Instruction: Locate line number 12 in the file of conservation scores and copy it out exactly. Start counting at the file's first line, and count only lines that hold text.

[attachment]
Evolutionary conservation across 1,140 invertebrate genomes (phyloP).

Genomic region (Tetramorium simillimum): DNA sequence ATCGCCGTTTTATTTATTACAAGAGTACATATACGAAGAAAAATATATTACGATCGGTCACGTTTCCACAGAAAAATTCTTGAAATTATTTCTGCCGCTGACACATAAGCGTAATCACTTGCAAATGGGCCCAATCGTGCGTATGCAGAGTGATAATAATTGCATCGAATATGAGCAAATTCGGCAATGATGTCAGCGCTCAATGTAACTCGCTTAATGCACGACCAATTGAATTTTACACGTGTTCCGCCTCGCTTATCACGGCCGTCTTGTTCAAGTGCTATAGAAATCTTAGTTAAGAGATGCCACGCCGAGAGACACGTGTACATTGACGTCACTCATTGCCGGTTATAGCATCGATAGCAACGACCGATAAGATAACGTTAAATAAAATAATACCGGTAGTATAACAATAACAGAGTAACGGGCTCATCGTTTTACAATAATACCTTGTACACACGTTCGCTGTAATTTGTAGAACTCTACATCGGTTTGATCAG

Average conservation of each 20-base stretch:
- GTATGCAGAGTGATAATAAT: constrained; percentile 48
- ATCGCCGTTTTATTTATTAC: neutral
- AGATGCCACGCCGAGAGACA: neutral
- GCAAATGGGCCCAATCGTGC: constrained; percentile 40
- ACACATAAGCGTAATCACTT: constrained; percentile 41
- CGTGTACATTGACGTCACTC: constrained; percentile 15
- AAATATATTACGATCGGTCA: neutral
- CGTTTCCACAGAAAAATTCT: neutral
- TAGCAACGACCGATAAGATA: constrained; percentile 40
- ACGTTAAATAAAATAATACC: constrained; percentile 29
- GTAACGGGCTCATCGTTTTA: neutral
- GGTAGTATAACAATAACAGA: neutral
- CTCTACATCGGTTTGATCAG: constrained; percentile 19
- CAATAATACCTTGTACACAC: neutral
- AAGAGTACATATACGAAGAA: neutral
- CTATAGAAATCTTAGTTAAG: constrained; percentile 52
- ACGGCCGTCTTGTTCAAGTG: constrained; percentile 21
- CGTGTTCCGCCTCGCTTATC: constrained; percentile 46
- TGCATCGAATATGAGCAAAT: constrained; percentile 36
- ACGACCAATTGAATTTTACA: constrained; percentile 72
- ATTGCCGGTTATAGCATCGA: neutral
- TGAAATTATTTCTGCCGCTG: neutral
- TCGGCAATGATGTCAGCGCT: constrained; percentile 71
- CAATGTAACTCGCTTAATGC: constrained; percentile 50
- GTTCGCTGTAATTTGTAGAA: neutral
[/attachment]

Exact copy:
- TAGCAACGACCGATAAGATA: constrained; percentile 40